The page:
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Best Famous Countee Cullen Poems

Here is a collection of the all-time best famous Countee Cullen poems. This is a select list of the best famous Countee Cullen poetry. Reading, writing, and enjoying famous Countee Cullen poetry (as well as classical and contemporary poems) is a great past time. These top poems are the best examples of Countee Cullen poems.

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by Countee Cullen | |

From the Dark Tower

 We shall not always plant while others reap
The golden increment of bursting fruit,
Not always countenance, abject and mute,
That lesser men should hold their brothers cheap;
Not everlastingly while others sleep
Shall we beguile their limbs with mellow flute,
Not always bend to some more subtle brute;
We were not made to eternally weep.
The night whose sable breast relieves the stark, White stars is no less lovely being dark, And there are buds that cannot bloom at all In light, but crumple, piteous, and fall; So in the dark we hide the heart that bleeds, And wait, and tend our agonizing seeds.


by Countee Cullen | |

A Brown Girl Dead

 With two white roses on her breasts, 
White candles at head and feet, 
Dark Madonna of the grave she rests; 
Lord Death has found her sweet.
Her mother pawned her wedding ring To lay her out in white; She'd be so proud she'd dance and sing to see herself tonight.


by Countee Cullen | |

For A Lady I Know

 She even thinks that up in heaven
Her class lies late and snores

While poor black cherubs rise at seven
To do celestial chores.


by Countee Cullen | |

For A Poet

 I have wrapped my dreams in a silken cloth,
And laid them away in a box of gold;
Where long will cling the lips of the moth,
I have wrapped my dreams in a silken cloth;
I hide no hate; I am not even wroth
Who found the earth's breath so keen and cold;
I have wrapped my dreams in a silken cloth,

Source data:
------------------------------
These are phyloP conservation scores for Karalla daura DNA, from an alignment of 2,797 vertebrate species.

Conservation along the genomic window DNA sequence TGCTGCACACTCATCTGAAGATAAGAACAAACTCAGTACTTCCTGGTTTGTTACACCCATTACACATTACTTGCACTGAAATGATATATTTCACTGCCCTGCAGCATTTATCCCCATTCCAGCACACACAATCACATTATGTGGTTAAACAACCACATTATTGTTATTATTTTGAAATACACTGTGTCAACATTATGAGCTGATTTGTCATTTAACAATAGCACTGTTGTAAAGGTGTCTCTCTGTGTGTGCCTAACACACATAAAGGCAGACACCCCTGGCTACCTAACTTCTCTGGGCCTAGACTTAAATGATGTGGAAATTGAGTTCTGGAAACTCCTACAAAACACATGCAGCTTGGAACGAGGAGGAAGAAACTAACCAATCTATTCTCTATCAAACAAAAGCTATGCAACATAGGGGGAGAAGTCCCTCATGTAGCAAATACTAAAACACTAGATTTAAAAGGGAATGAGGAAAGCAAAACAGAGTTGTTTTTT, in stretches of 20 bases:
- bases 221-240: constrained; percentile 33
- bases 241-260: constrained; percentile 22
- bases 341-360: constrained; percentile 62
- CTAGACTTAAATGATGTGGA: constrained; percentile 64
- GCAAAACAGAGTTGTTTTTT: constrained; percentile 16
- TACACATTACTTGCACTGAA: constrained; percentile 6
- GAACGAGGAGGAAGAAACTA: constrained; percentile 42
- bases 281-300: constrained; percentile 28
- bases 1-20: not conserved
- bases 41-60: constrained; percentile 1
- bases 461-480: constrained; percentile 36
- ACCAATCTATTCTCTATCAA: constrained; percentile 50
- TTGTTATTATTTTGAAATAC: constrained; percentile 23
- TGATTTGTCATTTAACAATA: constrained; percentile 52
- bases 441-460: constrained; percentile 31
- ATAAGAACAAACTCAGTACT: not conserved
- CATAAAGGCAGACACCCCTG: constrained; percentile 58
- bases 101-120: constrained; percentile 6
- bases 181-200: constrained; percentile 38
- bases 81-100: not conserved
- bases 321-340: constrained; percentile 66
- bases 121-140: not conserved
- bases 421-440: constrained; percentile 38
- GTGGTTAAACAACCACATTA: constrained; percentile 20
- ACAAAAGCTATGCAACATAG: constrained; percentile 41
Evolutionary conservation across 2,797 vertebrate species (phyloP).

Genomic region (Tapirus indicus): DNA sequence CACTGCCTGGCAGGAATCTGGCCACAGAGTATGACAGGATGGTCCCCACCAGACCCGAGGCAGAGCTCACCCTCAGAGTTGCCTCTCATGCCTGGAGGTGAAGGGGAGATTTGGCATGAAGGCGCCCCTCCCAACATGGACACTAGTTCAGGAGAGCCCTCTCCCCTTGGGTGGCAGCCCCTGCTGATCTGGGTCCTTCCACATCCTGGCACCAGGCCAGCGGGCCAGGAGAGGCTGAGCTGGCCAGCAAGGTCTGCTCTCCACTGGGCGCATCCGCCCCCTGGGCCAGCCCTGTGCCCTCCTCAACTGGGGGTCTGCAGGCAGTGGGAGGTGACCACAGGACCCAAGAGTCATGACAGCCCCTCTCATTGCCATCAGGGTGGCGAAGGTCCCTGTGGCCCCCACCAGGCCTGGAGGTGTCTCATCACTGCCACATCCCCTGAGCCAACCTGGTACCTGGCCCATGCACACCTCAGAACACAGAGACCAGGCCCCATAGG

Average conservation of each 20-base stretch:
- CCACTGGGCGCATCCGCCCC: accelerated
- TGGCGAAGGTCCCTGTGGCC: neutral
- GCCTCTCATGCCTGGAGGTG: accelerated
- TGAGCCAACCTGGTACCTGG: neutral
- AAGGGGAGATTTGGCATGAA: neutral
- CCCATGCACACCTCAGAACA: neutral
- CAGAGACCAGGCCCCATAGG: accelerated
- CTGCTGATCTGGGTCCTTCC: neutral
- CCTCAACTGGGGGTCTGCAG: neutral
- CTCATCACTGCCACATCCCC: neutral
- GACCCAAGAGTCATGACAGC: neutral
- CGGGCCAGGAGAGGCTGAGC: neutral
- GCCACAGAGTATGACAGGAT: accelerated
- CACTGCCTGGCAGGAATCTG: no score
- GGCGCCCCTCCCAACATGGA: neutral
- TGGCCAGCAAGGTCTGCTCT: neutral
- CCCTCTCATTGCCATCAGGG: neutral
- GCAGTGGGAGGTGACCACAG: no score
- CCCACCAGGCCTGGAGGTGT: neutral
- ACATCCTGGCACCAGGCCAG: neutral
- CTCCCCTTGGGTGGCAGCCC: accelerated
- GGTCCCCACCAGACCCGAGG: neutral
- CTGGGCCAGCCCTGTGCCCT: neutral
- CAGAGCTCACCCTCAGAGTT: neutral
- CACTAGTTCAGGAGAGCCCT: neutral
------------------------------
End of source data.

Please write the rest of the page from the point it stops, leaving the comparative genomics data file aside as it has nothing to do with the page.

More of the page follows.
And laid them away in a box of gold.


by Countee Cullen | |

Fruit of the Flower

 My father is a quiet man
With sober, steady ways;
For simile, a folded fan;
His nights are like his days.
My mother's life is puritan, No hint of cavalier, A pool so calm you're sure it can Have little depth to fear.
And yet my father's eyes can boast How full his life has been; There haunts them yet the languid ghost Of some still sacred sin.
And though my mother chants of God, And of the mystic river, I've seen a bit of checkered sod Set all her flesh aquiver.
Why should he deem it pure mischance A son of his is fain To do a naked tribal dance Each time he hears the rain? Why should she think it devil's art That all my songs should be Of love and lovers, broken heart, And wild sweet agony? Who plants a seed begets a bud, Extract of that same root; Why marvel at the hectic blood That flushes this wild fruit?


by Countee Cullen | |

The Loss of Love

 All through an empty place I go,
And find her not in any room;
The candles and the lamps I light
Go down before a wind of gloom.
Thick-spraddled lies the dust about, A fit, sad place to write her name Or draw her face the way she looked That legendary night she came.
The old house crumbles bit by bit; Each day I hear the ominous thud That says another rent is there For winds to pierce and storms to flood.
My orchards groan and sag with fruit; Where, Indian-wise, the bees go round; I let it rot upon the bough; I eat what falls upon the ground.